They were having increasing difficulty getting the cable with the camera to go much further and were discussing the possibility of having to give up. But then, the entrance to my appendix came into view in the distance as well as two polyps also visible up ahead. But, for a while they were not able to get the cable to move any further.

    I asked what they would do if they could not reach the polyp. I was told that they would fire a harpoon and reel it in. But, then a moment later, I realized that he was kidding.

    I then mentioned, that I could feel two places in my abdomen were it felt like the cable was binding up with the most pressure. The anesthesiologist (or the doctor) than pushed firmly on certain portions of my abdomen which finally brought the camera up to the two polyps. I remember them then taking a sample from the first polyp, and then I fell asleep after that.

    Afterwards, they gave me a printout with several high resolution color photos, showing the inside of my colon (sorry about not having a link). Later on, I was eventually told that both polyps had been removed and that one of them would have probably eventually turned into cancer.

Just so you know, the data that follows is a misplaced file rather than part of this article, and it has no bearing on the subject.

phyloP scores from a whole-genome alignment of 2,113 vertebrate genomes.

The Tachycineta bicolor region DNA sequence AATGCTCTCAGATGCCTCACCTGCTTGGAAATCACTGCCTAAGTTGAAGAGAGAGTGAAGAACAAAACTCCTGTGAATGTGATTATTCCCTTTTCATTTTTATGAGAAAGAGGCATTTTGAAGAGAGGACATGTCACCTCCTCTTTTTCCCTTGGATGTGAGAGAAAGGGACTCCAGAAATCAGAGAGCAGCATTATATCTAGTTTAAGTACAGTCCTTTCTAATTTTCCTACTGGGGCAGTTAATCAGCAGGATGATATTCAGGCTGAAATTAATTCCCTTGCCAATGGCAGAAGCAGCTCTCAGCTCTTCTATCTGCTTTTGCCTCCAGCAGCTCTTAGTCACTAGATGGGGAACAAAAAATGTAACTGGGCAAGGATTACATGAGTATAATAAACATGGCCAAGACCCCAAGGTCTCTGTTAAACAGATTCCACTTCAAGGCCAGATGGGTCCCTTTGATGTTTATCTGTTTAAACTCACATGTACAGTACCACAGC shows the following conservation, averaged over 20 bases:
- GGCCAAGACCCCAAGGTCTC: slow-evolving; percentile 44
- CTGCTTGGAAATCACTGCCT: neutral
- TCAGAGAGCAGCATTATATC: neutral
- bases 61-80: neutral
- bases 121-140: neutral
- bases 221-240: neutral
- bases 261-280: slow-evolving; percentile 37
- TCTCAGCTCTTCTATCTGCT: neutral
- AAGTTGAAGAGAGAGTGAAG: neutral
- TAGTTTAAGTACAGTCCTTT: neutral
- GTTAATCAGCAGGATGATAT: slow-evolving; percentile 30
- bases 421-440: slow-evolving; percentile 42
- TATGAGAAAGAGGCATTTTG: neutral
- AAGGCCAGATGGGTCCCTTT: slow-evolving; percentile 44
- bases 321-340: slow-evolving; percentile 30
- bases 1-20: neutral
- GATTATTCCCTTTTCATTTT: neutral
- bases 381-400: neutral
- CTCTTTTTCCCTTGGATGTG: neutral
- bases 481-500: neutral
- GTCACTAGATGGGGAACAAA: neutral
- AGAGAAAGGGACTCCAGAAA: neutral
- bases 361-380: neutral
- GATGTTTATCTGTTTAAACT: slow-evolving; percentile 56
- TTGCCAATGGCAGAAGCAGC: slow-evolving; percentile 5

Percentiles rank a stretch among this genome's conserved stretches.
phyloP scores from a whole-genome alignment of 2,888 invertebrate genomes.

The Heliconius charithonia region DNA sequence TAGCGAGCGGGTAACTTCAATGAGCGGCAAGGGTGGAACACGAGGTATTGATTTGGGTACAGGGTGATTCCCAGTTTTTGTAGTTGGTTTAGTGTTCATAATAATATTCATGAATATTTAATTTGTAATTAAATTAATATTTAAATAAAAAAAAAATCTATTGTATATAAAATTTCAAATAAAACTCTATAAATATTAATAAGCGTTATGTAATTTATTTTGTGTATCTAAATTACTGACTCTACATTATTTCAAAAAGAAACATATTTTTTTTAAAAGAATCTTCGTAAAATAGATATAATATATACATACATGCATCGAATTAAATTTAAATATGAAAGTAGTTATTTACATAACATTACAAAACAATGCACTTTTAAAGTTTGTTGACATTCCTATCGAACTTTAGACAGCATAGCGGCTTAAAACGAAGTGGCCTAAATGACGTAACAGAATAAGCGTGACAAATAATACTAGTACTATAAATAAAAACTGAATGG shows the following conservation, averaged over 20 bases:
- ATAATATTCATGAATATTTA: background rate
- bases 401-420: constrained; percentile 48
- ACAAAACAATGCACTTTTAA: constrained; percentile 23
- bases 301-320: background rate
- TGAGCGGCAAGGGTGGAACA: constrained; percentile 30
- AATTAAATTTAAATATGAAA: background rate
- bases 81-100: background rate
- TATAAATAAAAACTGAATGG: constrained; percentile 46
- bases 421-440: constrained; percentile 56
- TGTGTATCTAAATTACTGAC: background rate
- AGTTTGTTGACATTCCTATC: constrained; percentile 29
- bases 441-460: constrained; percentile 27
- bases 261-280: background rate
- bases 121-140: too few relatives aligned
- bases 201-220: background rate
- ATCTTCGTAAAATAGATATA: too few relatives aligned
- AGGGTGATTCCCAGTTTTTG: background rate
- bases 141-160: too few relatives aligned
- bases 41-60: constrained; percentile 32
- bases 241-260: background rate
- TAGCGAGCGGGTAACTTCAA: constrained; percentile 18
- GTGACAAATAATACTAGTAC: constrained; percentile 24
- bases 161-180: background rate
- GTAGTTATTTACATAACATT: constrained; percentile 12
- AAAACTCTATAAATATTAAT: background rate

When I had a follow-up colonoscopy from another doctor a couple of years later, I was out the entire time. But, before the procedure, I warned the doctor that she should use the longest cable that she had.
  • by mbourgon ( 186257 ) on Friday January 08, 2010 @06:13PM (#30700888) Homepage

    And it wasn't 100%. I think that either way, effective or not, you'd want to say "Ow! That hurts!"

  • by Tiger4 ( 840741 ) on Friday January 08, 2010 @06:45PM (#30701344)

    Yep, I noticed the "dirty little secret" with my father after a heart bypass. He was a retired mathematician, learned in the old days with slide rules. He could do sums in his head faster than most people with a calculator. After the surgery, not so much. It took weeks and months before he got close to being as sharp as before. He's still very good, but not at the top pitch he was before the surgery.

  • Re:Advantage? Yes. (Score:3, Interesting)

    by mqduck ( 232646 ) <mqduck@ m q d u c k . n et> on Friday January 08, 2010 @07:28PM (#30701872)

    Well he did say he volunteered at a blood drive. Doesn't that count?

1 Mole = 007 Secret Agents